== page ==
On Saturday, July 21, Loree Speedy and Mark Bowers led the hike along the bike trail at Duff Park. We entered from the new parking lot on Route 22. Click here to see the list of plants we admired along the way. Thanks to Mark for submitting his photos. Other photos by Dianne Machesney.
Witch Hazel in Bud
Joe Pye Weed
13 people attended the walk on a 65 degree, partly sunny day. We saw 51 species of flowers in bloom and 34 birds. Only two butterflies: Cabbage White and E. Tiger Swallowtail. See the whole list here.
Paul and Pam
Kim and Melissa
Long Spur Violet
Grandiflora Trilliums covered the woodland floor
Checking out the partridge berry and wintergreen
About 15 folks attended this walk led by Judy Stark. After snow the previous week we were treated with a sunny and warm day. We walked the road on the forested hill behind the Maple Syrup buildings and back around the lake. We saw about a dozen flowering plants, Bloodroot being the most prolific. (Photos by: Judy Stark)
Here is the list:
Virginia spring beauty
Kim searches Newcomb’s Wildflower Guide
Sharp lobed hepatica
Virginia Spring Beauty
Eight club members hiked the wildflower preserve on a 55 degree cloudy day led by Dianne Machesney. Judy, Donna, Tim, Charmie, Bob, Jessica and Karen saw 36 flowering species. After lunch we went to Independence Marsh and saw 25 species, including Shooting Star. Only two butterflies were spotted: E. Comma and Spring Azure. Click here for the list of plants.
Here are some photos from the hike: (Photos by: Dianne Machesney)
Wild Blue Phlox
Virginia Spring Beauties
Lyre Leaved Rock Cress
Karen and Dianne
Harbinger of Spring
Cut leaf Toothwort
Kidney leaved buttercup Photo by: Tim Prepelka
The day started out cloudy with a few scattered showers but quickly turned to increasing sun and mid-70’s. Kim and Jean, Walt and Dana, joined walk leaders Bob and Dianne at 10AM for the count. Mid-day we met up with the 8:30 AM group consisting of Glenn and Maryalice, Curt, Neil and his children, Samuel, Harvey, Ruth Ann, Rachel and Naomi. After a picnic-style lunch, we continued to the Polk Wetland to look for the Baltimore Checkerspot, which we found. 28 species of butterflies and 80 species of flowering plants were recorded . Click here to see the lists.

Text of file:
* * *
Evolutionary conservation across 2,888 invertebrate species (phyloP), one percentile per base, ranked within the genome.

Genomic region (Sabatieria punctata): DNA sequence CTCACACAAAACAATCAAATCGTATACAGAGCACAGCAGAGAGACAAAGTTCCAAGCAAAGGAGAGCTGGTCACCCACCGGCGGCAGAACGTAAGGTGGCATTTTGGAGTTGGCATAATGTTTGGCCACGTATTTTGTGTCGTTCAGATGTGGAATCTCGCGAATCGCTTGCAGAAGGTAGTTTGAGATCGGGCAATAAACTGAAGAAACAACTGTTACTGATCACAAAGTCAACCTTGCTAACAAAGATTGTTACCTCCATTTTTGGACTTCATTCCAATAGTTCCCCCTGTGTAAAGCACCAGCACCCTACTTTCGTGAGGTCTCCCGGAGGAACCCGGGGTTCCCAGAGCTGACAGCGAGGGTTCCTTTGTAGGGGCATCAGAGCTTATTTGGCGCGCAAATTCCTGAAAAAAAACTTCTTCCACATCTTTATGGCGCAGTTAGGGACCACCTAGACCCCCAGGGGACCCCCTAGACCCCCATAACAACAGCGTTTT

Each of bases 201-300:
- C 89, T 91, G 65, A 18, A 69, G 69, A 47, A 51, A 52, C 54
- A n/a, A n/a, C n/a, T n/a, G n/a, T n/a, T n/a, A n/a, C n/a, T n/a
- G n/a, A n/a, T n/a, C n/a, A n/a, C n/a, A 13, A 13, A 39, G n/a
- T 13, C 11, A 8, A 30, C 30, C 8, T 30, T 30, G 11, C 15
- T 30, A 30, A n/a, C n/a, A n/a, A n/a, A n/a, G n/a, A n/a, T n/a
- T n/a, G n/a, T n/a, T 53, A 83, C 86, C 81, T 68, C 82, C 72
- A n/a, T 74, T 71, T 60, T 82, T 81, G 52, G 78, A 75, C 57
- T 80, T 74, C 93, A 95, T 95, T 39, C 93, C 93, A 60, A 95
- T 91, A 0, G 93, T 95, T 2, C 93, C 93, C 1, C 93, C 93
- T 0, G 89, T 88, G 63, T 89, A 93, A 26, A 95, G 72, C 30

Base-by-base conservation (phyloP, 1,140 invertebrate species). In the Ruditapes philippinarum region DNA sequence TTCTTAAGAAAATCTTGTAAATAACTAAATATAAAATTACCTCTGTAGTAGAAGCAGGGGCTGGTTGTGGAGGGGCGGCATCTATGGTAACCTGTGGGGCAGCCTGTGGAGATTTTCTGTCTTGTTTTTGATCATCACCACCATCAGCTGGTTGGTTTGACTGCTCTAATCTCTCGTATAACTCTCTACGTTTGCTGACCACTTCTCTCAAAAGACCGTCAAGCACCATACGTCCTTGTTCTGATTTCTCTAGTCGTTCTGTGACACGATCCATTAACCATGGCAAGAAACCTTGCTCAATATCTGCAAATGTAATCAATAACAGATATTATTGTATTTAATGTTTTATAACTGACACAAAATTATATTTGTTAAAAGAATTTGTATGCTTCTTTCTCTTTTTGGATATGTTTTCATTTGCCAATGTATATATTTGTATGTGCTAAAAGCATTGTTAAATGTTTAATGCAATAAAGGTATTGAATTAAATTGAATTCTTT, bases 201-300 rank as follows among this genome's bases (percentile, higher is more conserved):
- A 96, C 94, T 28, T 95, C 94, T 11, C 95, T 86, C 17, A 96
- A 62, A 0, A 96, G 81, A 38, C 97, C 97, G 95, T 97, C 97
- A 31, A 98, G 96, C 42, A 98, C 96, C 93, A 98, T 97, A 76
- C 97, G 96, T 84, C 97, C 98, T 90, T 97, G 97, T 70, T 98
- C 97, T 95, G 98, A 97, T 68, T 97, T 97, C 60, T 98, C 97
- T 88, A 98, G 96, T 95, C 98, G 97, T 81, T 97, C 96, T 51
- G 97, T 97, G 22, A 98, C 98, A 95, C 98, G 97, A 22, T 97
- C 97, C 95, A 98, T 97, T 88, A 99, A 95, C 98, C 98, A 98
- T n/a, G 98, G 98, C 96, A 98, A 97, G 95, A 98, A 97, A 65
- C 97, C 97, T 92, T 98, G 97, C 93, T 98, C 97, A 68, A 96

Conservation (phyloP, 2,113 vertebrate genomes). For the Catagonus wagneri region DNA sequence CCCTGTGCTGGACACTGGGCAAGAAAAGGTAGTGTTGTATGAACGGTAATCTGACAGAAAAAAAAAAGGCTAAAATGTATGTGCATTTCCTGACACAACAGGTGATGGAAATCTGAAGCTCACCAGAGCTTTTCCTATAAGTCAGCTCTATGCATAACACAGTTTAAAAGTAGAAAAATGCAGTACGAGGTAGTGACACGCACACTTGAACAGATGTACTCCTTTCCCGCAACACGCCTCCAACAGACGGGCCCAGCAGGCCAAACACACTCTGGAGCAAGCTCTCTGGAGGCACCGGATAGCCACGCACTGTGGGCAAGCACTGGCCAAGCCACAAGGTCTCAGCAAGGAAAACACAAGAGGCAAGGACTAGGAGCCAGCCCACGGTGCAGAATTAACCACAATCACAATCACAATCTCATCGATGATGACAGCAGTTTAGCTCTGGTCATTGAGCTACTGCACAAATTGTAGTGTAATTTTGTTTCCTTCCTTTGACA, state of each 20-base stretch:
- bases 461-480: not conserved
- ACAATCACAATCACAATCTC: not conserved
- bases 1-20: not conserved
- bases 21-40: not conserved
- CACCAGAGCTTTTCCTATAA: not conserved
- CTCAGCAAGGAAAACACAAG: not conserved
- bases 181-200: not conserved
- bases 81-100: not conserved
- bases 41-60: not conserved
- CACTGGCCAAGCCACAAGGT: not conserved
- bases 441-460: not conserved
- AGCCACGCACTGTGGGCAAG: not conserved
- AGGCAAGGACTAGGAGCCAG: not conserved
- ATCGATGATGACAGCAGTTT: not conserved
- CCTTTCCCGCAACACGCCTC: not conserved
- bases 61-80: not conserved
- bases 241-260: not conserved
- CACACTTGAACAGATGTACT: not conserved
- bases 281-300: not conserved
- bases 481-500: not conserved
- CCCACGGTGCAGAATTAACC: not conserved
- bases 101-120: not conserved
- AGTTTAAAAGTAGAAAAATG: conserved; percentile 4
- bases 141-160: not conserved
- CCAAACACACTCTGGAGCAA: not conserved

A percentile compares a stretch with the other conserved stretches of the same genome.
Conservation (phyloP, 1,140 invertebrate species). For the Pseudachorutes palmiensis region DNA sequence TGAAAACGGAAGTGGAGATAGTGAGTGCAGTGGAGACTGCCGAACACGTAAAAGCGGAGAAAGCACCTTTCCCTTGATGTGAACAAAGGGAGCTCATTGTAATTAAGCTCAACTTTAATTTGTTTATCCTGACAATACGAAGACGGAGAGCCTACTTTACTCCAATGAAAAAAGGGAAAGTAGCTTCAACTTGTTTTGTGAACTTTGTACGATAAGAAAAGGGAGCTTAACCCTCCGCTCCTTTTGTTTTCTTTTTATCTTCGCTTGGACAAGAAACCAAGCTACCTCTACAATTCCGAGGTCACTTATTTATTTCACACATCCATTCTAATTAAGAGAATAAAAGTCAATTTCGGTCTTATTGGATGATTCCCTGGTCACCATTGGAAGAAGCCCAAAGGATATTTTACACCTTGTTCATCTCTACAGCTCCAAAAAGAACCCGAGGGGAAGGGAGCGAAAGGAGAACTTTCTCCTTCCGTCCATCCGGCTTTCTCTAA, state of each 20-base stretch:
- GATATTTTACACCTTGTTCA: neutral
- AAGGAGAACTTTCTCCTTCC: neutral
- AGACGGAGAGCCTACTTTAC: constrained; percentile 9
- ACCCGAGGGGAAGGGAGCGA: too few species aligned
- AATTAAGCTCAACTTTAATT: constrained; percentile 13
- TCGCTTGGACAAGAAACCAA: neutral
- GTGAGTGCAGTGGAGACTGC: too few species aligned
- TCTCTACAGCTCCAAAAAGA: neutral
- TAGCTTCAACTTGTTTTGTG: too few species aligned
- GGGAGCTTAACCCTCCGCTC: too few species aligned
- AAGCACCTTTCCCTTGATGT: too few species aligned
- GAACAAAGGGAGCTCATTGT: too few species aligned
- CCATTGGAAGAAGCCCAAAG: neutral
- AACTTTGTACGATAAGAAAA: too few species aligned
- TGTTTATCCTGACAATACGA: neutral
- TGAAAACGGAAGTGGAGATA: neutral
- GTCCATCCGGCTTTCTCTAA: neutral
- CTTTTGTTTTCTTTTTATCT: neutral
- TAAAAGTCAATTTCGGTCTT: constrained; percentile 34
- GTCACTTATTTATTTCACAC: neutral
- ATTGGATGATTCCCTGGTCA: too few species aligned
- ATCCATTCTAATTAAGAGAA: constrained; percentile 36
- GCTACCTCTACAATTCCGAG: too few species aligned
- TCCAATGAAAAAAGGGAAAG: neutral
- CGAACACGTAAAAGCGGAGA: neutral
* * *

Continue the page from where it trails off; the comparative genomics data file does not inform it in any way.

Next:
Vipers Bugloss Sandy Lake Gamelands
Notice: bring boots or old shoes that can get muddy. It’s been raining in that area the past two days and the dirt road we will be walking could be messy!!
The rains held off and eight of us had a very successful walk in the Cedar Creek Gorge. We were delighted to meet Holly Peck, whose grandfather Werner Buker was a longtime member of the Botanical Society.
He volunteered at the Carnegie Museum herbarium for 40 years and collected thousands of specimens. Holly has all his slides, each is identified. I Hope we can talk her into giving a talk and show!
We saw 20 some blooming flowers, the highlights were Snow Trillium, Harbinger of Spring, Hepatica, Twin Leaf and Blue Bells. We saw at least 20 not-blooming or non-flowering plants, most notable were Few-flowered Valerian, Blue-eyed Mary, Liverwort, Scarlet Cup and Crowded Parchment mushrooms. We also saw several Mergansers and Spring Azure butterflies.
Submitted by Judy Stark, Trip leader
Click here to see photos and lists from today’s hike.
Even though the day started off cloudy and threatening rain in Pittsburgh, by the time we arrived in Butler County the sky cleared and the sun came out. The temperature was in the mid-70’s perfect for finding dragonflies and butterflies.
Four club members braved the muddy path to the various ponds and were rewarded with 22 species of dragonflies, 18 species of butterflies and 34 species of wildflowers. Click here to see the list. Thanks to Dick Nugent for submitting the bird species seen. Click here to see his list.
12 spotted skimmer
After eating our bag lunches in the gravel parking lot, we headed to Jennings Prairie where we found 48 wildflowers in bloom and two more species of butterflies.